Deal gives Perez stability but closes door on others
It’s quite a turnaround for Perez, whose Formula 1 career hung in the balance when Racing Point let him go in favour of recruiting Sebastian Vettel. Red Bull swooped late, signing him at the 2020 finale in Abu Dhabi for the following season – and giving a new lease of life to a driver who has made a name for himself as one of the best in the business.
A two-year deal is a real statement of intent from Red Bull as it not only rewards Perez for his performance so far, but boosts his confidence and gives him the headspace to focus on the championship in the knowledge he’ll be around for at least another two-and a-half years.
At 32, he’s still got a potentially long career ahead of him. “I’m still young, well relatively,” he said with a smile last Thursday. “I’m enjoying my time a lot. I’ve never had the opportunity before to be with a top team capable of fighting for championships. I enjoy working with my group of people in the team. I’m really pleased. I’d like to carry on for a bit more – but not get as old as some of the others!”
Red Bull haven’t had this kind of stability since they ran Daniel Ricciardo and Verstappen. With Perez getting on so well with Verstappen – and pushing him on track to get even more out of their prized asset – keeping him was, as Horner said, “a no brainer”. And with no one from the Red Bull junior programme smashing the door down to earn promotion to Formula 1 and give them reason to mix things up, Red Bull have locked down experience as they look to build on their momentum and dominate this new era.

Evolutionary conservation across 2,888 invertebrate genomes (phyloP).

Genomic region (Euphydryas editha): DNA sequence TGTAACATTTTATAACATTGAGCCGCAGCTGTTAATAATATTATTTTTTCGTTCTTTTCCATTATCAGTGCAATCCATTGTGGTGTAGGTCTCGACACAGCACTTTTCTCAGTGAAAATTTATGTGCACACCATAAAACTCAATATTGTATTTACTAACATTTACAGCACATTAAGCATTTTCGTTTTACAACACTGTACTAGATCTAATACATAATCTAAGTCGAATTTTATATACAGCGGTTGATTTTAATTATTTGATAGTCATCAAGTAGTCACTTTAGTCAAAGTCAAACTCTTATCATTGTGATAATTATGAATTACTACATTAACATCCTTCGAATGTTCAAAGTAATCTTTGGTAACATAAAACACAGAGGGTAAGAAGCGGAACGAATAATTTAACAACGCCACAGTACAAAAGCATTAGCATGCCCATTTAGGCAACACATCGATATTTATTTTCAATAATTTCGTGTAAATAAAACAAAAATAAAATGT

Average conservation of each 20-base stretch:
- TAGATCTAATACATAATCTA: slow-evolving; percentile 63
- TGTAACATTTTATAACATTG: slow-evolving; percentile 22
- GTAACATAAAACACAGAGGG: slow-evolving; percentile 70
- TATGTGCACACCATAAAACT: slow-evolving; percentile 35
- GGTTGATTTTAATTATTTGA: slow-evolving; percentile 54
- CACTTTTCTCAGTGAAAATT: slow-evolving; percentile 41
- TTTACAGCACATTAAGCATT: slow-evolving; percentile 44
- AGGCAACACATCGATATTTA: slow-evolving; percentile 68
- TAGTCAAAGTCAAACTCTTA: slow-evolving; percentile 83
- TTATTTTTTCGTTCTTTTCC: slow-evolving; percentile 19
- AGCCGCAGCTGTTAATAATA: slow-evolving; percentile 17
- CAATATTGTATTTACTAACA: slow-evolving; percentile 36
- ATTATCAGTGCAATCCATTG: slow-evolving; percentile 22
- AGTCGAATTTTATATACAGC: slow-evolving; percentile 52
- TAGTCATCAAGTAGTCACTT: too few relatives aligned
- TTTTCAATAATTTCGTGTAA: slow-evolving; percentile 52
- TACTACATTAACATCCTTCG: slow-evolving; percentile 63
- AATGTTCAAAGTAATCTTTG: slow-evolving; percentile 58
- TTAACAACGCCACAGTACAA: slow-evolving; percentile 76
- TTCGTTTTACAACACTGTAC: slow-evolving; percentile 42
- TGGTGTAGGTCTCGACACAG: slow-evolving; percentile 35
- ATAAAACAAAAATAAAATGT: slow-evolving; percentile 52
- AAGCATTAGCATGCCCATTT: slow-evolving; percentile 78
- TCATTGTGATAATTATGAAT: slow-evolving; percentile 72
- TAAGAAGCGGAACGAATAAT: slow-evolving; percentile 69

It means Yuki Tsunoda, who remains highly rated by Red Bull motorsport adviser Helmut Marko, has more time to prove he deserves promotion to the works team. The Japanese driver is kicking on this year at AlphaTauri, even if the results aren’t as strong as he’d like. In keeping him under the tutelage of Franz Tost for a little longer, and allowing him to learn in a less pressurised environment, they increase the chances of getting a mentally strong and more rounded driver – that can harness his immense speed – who will be ready to step up if required in 2025.
Alex Albon is another Red Bull insurance policy, but he is excelling at Williams and while Red Bull have a relationship with him that could see him drive for one of their two teams in the future, they don’t need to activate that for a couple of years at least.
It’s been clear for a while that Pierre Gasly’s path back to Red Bull is blocked, no matter how impressive he has consistently been at AlphaTauri. So this news will come as no surprise to him. Red Bull would still be keen to keep him at AlphaTauri, especially as there’s no one close enough to step up right now, but Gasly wants to be fighting for podiums and wins on a regular basis. It’s why, as I understand it, he’s considering his options elsewhere in Formula 1.
It won’t be until much later in the year that we’ll find out who will drive for AlphaTauri beyond this year, but providing Tsunoda kicks on and Gasly continues to deliver and decides staying is his best option, the line-up is set to remain. That means F2 racers Juri Vips, who drove in FP1 in Spain, and Jehan Daruvala will miss out while Norwegian Dennis Hauger and American Jak Crawford are currently in F3 and have a bit more time to prove they deserve to be brought through.
A couple of years ago, Red Bull’s succession plan was unclear. Right now, thanks in large part to Perez’s immense form, they are in very good shape for seasons to come – providing everyone continues to deliver what is expected of them.